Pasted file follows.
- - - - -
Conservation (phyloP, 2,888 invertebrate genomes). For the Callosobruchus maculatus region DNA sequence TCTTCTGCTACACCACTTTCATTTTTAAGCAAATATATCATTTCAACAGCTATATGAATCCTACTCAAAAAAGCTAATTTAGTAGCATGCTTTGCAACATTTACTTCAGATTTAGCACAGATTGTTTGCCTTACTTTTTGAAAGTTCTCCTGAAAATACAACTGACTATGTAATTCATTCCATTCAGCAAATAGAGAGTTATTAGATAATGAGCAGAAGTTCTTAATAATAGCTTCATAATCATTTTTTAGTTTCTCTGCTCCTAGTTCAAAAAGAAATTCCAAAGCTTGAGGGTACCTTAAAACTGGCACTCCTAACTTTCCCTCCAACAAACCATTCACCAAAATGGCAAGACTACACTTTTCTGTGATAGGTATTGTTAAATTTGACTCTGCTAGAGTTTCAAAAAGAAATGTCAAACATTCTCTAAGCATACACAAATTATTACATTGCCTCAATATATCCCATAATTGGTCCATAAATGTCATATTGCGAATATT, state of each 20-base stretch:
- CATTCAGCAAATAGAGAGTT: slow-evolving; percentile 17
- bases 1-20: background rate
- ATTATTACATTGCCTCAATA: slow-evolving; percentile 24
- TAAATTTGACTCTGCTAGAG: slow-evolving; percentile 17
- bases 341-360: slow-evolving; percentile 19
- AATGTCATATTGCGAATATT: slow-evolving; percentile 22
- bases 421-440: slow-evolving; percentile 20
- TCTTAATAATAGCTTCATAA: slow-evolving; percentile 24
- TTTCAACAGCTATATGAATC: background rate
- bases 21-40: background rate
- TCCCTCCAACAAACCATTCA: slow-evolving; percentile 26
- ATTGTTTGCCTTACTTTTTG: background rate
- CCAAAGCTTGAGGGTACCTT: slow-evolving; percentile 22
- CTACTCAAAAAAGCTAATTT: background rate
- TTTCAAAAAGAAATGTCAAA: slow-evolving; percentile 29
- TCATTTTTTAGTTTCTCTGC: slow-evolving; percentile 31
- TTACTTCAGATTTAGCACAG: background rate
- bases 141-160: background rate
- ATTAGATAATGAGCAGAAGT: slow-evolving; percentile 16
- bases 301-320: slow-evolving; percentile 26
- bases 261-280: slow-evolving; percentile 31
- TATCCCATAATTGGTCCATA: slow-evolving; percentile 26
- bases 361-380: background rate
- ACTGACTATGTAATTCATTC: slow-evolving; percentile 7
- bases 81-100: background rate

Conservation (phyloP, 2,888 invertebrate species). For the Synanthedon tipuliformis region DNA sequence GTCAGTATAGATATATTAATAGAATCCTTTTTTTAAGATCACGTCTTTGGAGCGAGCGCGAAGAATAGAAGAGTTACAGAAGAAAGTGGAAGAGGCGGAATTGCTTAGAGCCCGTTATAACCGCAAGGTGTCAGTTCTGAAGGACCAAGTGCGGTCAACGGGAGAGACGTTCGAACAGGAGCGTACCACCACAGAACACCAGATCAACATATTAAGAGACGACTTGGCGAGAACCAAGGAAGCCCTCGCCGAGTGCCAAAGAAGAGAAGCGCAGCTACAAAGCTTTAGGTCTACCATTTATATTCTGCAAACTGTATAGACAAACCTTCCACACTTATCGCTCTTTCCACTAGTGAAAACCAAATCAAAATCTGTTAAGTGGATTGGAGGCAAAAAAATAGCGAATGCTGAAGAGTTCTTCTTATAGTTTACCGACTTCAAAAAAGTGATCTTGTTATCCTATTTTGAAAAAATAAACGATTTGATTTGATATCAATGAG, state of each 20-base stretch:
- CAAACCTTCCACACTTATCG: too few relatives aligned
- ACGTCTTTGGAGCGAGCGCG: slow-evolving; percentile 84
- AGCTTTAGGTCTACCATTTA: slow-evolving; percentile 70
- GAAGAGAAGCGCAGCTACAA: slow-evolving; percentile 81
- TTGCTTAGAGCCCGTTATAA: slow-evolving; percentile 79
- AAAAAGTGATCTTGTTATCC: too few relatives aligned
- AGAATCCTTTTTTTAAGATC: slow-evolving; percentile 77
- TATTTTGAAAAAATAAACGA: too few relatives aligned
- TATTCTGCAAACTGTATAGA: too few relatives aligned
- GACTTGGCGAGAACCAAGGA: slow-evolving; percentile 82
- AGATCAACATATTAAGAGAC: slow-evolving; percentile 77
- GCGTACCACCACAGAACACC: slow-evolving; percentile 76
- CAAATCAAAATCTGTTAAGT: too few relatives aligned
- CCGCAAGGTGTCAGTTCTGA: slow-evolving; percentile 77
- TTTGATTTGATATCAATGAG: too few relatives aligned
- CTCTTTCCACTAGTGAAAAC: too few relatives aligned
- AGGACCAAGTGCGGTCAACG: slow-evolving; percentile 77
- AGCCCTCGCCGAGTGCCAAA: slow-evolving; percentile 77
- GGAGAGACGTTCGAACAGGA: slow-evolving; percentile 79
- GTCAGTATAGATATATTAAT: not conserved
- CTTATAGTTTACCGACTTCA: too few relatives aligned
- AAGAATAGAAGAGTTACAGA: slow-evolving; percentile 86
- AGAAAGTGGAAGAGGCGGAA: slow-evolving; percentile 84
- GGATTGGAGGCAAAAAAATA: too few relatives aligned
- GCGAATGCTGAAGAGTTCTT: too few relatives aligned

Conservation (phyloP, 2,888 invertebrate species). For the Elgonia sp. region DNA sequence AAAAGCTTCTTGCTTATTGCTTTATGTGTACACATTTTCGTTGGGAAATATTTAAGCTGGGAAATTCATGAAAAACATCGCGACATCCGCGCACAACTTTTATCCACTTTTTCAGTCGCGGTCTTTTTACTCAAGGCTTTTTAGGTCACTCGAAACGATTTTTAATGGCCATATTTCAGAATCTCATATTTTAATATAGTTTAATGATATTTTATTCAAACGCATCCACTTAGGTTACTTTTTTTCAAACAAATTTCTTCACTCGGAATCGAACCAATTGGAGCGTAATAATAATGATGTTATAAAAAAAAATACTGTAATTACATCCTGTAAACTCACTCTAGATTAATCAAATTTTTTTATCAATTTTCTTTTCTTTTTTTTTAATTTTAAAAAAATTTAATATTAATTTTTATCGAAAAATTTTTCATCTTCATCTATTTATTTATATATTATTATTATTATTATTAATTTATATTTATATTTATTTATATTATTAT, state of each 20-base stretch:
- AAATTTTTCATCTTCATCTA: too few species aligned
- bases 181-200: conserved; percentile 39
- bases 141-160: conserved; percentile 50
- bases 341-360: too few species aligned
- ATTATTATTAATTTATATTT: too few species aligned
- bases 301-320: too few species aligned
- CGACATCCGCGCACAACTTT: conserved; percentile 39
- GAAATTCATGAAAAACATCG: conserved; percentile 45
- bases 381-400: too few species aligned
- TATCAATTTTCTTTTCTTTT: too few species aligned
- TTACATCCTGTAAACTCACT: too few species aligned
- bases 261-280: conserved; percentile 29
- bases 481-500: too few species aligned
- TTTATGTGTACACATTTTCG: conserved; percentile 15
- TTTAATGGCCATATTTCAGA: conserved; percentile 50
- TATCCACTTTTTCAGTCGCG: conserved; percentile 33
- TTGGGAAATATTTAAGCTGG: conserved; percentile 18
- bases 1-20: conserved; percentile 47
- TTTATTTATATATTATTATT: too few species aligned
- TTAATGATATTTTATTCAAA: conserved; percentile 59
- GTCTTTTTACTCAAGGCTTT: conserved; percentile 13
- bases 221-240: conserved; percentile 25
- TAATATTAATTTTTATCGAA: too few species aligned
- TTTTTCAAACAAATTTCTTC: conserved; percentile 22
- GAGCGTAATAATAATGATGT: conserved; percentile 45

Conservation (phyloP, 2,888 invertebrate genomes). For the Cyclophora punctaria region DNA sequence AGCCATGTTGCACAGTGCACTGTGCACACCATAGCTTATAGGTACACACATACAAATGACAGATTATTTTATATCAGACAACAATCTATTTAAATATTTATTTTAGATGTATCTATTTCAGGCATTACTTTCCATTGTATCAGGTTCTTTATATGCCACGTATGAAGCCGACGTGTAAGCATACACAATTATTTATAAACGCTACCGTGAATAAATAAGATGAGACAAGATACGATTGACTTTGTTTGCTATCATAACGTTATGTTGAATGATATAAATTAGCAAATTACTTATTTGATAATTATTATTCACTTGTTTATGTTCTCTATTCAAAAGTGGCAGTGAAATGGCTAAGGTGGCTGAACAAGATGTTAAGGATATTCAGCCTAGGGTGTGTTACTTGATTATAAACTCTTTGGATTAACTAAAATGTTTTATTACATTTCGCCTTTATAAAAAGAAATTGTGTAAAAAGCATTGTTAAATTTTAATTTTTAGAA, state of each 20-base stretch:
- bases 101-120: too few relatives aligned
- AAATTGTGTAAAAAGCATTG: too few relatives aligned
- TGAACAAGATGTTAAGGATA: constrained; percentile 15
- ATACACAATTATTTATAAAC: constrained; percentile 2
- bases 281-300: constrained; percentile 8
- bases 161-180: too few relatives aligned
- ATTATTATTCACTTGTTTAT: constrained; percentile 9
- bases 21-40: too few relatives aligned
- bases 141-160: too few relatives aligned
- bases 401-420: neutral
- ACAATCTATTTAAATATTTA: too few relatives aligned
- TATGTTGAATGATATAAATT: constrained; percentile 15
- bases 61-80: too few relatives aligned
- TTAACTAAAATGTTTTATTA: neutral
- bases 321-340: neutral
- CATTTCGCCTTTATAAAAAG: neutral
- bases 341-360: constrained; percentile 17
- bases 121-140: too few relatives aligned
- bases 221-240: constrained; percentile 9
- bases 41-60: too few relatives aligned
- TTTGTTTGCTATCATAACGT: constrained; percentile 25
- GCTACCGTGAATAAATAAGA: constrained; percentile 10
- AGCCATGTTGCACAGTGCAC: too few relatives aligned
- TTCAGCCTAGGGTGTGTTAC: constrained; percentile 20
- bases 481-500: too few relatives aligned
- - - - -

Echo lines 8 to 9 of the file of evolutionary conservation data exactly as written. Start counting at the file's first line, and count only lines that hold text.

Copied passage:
- bases 421-440: slow-evolving; percentile 20
- TCTTAATAATAGCTTCATAA: slow-evolving; percentile 24